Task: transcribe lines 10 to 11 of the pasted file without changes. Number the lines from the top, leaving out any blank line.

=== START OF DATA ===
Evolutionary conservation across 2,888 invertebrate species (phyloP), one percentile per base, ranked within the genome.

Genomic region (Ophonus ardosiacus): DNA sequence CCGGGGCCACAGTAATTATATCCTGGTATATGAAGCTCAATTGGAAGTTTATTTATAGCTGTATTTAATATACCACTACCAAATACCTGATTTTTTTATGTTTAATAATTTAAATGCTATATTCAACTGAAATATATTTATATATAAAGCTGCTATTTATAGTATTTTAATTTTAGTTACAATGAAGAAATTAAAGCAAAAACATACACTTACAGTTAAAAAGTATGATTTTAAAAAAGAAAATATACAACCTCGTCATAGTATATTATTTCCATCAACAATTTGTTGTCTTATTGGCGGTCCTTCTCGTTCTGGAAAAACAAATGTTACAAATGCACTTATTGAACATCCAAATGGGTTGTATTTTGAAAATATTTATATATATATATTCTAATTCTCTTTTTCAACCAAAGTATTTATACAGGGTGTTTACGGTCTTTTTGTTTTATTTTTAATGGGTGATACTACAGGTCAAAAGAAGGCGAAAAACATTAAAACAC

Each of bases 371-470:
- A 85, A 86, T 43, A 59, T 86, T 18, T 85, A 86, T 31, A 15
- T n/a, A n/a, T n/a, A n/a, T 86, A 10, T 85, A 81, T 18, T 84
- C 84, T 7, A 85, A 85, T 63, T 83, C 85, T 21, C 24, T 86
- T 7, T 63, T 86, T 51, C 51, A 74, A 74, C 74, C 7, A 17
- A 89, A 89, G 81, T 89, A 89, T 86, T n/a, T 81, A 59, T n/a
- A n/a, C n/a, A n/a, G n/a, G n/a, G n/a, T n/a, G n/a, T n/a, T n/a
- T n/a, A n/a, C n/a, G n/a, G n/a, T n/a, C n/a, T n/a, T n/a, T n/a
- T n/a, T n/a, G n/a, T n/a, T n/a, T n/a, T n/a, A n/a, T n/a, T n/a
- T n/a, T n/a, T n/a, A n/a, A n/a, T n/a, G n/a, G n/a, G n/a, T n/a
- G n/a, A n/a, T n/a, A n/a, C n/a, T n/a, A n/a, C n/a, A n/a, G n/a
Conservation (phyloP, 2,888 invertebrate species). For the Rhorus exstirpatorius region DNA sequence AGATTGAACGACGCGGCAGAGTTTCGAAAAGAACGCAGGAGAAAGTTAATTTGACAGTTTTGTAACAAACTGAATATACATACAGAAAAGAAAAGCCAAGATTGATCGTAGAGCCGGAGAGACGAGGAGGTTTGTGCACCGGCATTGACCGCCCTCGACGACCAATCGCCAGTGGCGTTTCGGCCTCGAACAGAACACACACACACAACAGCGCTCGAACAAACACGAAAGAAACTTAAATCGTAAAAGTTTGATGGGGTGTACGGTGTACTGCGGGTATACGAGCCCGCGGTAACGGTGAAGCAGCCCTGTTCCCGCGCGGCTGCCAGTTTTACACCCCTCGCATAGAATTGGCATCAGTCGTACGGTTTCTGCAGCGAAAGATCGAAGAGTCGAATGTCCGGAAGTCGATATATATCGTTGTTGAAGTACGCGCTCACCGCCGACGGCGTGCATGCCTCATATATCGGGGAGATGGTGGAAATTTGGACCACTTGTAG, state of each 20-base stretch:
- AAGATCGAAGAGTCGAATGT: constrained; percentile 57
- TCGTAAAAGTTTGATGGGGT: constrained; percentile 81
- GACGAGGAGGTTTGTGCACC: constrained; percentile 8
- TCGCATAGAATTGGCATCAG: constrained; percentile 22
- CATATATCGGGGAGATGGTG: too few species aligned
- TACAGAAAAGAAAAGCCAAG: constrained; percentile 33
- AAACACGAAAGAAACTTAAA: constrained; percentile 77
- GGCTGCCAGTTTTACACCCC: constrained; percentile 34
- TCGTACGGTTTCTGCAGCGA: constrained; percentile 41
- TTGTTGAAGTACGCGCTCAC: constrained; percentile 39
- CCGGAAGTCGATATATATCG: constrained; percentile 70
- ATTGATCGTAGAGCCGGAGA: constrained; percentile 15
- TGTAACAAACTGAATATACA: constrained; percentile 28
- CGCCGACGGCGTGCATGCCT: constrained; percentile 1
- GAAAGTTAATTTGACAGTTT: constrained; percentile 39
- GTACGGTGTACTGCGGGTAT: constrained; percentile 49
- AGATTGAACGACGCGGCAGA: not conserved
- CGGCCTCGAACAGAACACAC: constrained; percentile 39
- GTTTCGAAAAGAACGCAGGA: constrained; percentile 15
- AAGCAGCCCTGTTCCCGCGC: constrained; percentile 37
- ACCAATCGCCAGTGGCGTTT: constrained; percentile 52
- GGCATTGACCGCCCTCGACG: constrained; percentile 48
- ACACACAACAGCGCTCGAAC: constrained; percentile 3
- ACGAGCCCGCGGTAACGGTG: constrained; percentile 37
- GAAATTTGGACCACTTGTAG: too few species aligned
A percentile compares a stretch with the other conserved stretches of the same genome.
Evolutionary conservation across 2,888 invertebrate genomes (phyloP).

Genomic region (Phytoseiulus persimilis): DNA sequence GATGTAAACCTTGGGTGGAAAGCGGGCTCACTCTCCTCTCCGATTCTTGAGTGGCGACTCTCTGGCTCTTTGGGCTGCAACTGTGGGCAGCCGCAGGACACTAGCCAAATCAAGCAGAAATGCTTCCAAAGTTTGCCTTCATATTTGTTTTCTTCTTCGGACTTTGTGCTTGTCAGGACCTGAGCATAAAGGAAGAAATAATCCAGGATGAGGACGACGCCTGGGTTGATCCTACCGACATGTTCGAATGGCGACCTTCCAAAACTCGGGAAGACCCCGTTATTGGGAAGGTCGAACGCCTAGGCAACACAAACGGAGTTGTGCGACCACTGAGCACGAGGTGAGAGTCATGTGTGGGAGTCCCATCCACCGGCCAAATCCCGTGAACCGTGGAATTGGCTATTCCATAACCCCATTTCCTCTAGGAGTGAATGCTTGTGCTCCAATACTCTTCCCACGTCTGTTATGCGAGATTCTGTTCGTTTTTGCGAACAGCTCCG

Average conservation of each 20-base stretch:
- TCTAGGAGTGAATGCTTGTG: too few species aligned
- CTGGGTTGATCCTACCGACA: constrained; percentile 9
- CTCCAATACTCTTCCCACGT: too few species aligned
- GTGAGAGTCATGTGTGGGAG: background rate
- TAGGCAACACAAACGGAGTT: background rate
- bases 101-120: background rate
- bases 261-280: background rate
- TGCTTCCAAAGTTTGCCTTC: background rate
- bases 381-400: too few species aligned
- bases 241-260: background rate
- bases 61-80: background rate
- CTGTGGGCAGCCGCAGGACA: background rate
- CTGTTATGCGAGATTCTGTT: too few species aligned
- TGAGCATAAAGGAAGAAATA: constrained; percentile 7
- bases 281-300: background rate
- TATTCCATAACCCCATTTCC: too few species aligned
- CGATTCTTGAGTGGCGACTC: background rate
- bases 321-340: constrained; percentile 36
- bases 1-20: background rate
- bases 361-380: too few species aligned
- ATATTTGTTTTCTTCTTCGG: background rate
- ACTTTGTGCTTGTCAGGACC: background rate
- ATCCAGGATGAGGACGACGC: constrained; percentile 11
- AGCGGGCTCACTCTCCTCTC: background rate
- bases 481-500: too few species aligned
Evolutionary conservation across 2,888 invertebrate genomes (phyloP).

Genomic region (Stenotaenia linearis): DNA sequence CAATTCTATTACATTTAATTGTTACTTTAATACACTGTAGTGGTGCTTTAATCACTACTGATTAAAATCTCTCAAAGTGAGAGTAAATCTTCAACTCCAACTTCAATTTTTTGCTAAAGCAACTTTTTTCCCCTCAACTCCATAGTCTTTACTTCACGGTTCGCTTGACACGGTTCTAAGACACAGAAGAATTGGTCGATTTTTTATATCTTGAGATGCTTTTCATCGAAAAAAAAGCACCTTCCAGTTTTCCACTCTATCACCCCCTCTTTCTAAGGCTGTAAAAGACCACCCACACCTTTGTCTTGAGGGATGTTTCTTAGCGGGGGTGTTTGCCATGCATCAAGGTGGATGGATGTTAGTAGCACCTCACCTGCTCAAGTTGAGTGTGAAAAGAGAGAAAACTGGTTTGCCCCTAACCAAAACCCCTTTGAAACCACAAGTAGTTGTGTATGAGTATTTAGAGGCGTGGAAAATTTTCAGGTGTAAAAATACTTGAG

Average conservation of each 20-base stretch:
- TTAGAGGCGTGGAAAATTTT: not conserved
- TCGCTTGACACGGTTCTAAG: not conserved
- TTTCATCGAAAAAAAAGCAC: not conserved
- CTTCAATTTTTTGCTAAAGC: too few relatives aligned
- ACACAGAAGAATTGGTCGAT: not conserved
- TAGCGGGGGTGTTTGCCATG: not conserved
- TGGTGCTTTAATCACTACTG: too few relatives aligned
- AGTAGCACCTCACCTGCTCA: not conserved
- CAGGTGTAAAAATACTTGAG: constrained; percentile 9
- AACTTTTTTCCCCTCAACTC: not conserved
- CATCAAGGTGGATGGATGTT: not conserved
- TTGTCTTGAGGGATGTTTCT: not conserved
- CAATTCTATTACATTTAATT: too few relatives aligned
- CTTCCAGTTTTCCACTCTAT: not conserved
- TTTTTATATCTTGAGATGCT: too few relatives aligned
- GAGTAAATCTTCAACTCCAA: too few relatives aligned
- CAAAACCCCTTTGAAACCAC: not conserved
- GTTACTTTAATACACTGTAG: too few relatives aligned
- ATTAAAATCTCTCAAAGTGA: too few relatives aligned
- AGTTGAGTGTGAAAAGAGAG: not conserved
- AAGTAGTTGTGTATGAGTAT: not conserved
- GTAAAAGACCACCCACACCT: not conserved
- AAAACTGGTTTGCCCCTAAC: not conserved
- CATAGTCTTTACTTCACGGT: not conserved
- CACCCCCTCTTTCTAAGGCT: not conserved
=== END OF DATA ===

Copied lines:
- T n/a, A n/a, C n/a, G n/a, G n/a, T n/a, C n/a, T n/a, T n/a, T n/a
- T n/a, T n/a, G n/a, T n/a, T n/a, T n/a, T n/a, A n/a, T n/a, T n/a